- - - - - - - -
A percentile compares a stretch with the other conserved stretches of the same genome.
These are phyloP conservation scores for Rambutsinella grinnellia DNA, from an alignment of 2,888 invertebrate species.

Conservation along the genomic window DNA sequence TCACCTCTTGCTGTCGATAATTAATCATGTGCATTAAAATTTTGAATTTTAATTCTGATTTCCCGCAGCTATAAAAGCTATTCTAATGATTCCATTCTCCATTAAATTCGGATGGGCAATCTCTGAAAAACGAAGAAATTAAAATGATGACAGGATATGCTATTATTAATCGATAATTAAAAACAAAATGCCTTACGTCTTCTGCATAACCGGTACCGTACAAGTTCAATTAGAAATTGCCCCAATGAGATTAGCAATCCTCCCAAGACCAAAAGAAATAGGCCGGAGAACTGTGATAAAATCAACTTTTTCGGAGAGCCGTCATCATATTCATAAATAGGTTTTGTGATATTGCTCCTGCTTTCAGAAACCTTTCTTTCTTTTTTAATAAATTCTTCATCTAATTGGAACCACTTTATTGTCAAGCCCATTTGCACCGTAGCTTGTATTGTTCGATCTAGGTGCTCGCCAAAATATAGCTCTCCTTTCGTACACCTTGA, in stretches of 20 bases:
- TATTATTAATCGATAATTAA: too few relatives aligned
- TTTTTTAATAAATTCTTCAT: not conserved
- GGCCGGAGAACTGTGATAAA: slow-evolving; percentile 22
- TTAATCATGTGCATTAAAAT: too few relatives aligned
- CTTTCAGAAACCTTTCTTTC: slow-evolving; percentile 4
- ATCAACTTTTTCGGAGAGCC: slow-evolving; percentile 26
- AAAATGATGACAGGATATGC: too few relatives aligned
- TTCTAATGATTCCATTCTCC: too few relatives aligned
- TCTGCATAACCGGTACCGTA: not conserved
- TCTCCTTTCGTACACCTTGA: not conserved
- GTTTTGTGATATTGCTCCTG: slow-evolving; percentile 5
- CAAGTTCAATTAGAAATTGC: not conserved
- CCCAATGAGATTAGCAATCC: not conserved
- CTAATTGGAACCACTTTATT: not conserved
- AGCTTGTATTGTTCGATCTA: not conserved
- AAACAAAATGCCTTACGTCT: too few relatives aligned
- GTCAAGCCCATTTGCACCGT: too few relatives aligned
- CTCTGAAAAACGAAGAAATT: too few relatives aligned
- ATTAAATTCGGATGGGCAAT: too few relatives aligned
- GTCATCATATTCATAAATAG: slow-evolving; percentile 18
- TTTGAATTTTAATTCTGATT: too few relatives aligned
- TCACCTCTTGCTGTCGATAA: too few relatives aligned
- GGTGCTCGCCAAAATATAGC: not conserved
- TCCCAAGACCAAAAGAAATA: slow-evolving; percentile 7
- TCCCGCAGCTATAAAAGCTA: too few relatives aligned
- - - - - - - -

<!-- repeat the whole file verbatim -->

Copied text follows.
A percentile compares a stretch with the other conserved stretches of the same genome.
These are phyloP conservation scores for Rambutsinella grinnellia DNA, from an alignment of 2,888 invertebrate species.

Conservation along the genomic window DNA sequence TCACCTCTTGCTGTCGATAATTAATCATGTGCATTAAAATTTTGAATTTTAATTCTGATTTCCCGCAGCTATAAAAGCTATTCTAATGATTCCATTCTCCATTAAATTCGGATGGGCAATCTCTGAAAAACGAAGAAATTAAAATGATGACAGGATATGCTATTATTAATCGATAATTAAAAACAAAATGCCTTACGTCTTCTGCATAACCGGTACCGTACAAGTTCAATTAGAAATTGCCCCAATGAGATTAGCAATCCTCCCAAGACCAAAAGAAATAGGCCGGAGAACTGTGATAAAATCAACTTTTTCGGAGAGCCGTCATCATATTCATAAATAGGTTTTGTGATATTGCTCCTGCTTTCAGAAACCTTTCTTTCTTTTTTAATAAATTCTTCATCTAATTGGAACCACTTTATTGTCAAGCCCATTTGCACCGTAGCTTGTATTGTTCGATCTAGGTGCTCGCCAAAATATAGCTCTCCTTTCGTACACCTTGA, in stretches of 20 bases:
- TATTATTAATCGATAATTAA: too few relatives aligned
- TTTTTTAATAAATTCTTCAT: not conserved
- GGCCGGAGAACTGTGATAAA: slow-evolving; percentile 22
- TTAATCATGTGCATTAAAAT: too few relatives aligned
- CTTTCAGAAACCTTTCTTTC: slow-evolving; percentile 4
- ATCAACTTTTTCGGAGAGCC: slow-evolving; percentile 26
- AAAATGATGACAGGATATGC: too few relatives aligned
- TTCTAATGATTCCATTCTCC: too few relatives aligned
- TCTGCATAACCGGTACCGTA: not conserved
- TCTCCTTTCGTACACCTTGA: not conserved
- GTTTTGTGATATTGCTCCTG: slow-evolving; percentile 5
- CAAGTTCAATTAGAAATTGC: not conserved
- CCCAATGAGATTAGCAATCC: not conserved
- CTAATTGGAACCACTTTATT: not conserved
- AGCTTGTATTGTTCGATCTA: not conserved
- AAACAAAATGCCTTACGTCT: too few relatives aligned
- GTCAAGCCCATTTGCACCGT: too few relatives aligned
- CTCTGAAAAACGAAGAAATT: too few relatives aligned
- ATTAAATTCGGATGGGCAAT: too few relatives aligned
- GTCATCATATTCATAAATAG: slow-evolving; percentile 18
- TTTGAATTTTAATTCTGATT: too few relatives aligned
- TCACCTCTTGCTGTCGATAA: too few relatives aligned
- GGTGCTCGCCAAAATATAGC: not conserved
- TCCCAAGACCAAAAGAAATA: slow-evolving; percentile 7
- TCCCGCAGCTATAAAAGCTA: too few relatives aligned